I have never quite fully understood the 21st-century obsession with using “judgemental” as the ultimate pejorative term. We appear to desire an egalitarian world where people can observe and speak freely, unless, however, they comment on anything to do with our own lives, then we want to shriek about being “judged”, as if it were a maiming physical attack. Regardless of this, Elton’s reaction to Stefano Gabbana is a wonderful example of how bonkers with love, loyalty and tiredness babies make a person. That’s not synthetic love, Stefano, that’s real, beating-heart, blood and guts love.

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Stefano Gabbana (left) and Domenico Dolce attend a party in London

 

Post Elton’s tirade, the internet blazed with debate and anti-D&G ire. Were their comments internalised homophobia? (A little bit, yes) Was it a product of Catholic guilt? (A lot, probably). Should we be surprised when Italian Catholics – even the gay ones – have a hard-wired, “old country” sense of what a “real family” consists of? Do D&G not care about their gay clientele? Were they saying that babies without mummies are little more than alien lifeforms? Boycott Dolce and Gabbana! Immediately I cancelled all plans of buying that £11,750 embroidered tulle gown designed to fit the proportions of a pre-pubescent boy with rickets. That would show them.

Putting aside Gabbana’s feisty, unsympathetic language for a moment, I cannot help feel that, in being asked to declare his position on having children, Gabbana was being dragged into the greatest conversational no-win situation for adults. Until recent years, gay people have been, more often than not, excused from the intrusive “When are you having a baby?” question. Now, due to equality, they too must answer, only to find that saying, “No, never” is problematic. Stefano, I feel, needs to get his polite excuse sorted. Gabbana is 52. By this age childless heterosexuals are well-schooled that blurting out, “I never liked the thought of IVF”, or, “I didn’t want one on my own without a dad around” will kill a dinner party quicker than dodgy clams.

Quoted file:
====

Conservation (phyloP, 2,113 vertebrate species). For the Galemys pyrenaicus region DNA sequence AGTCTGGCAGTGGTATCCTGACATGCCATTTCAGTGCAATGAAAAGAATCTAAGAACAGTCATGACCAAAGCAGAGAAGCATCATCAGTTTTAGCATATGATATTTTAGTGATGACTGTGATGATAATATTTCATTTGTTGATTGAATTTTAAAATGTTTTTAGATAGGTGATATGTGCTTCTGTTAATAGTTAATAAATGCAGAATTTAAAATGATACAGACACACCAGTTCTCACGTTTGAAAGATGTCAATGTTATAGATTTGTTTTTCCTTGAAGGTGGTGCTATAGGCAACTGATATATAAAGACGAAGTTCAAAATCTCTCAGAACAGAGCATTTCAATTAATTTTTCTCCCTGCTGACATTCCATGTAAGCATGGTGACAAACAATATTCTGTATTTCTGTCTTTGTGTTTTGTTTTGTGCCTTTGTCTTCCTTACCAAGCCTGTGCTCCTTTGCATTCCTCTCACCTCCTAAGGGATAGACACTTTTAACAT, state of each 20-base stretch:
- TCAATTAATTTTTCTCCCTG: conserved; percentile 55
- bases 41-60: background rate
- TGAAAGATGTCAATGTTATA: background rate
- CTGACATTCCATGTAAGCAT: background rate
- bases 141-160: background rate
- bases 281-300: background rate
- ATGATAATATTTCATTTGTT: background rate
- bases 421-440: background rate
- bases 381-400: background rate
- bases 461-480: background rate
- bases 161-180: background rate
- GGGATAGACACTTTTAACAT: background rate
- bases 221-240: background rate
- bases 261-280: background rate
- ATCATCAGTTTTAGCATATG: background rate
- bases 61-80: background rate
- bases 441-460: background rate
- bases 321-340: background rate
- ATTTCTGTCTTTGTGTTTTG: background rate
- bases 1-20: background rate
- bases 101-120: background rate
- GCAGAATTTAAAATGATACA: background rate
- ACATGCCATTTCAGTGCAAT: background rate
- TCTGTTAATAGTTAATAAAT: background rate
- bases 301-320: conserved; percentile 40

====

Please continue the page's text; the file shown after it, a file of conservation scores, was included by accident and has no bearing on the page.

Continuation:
Online fury at D&G has snowballed. Lots of people who would never have bought D&G, hadn’t read the Panorama interview, didn’t particularly care one way or another about Elton John, and didn’t need IVF or a womb surrogacy, spent all of Sunday in a rage because someone, somewhere, said something they didn’t agree with. I cannot “judge” people for this, having been swept away in boggle-eyed web rage more times than I care to admit. Still of late, as I watch Twitter storms brewing and the din of the echo-chamber grow deafening, I wonder “What do ‘the people’ actually want?”

An apology from Gabbana would by no means suffice. Do they want his full retirement from public life, perhaps? How about a Damascene conversion on prime-time television? Gabbana’s main response to date was to call Elton “a fascist” and call for his mutual boycott. This doesn’t look like settling any time soon. One thing I do know is that hell hath no fury like Elton John – and his children – scorned.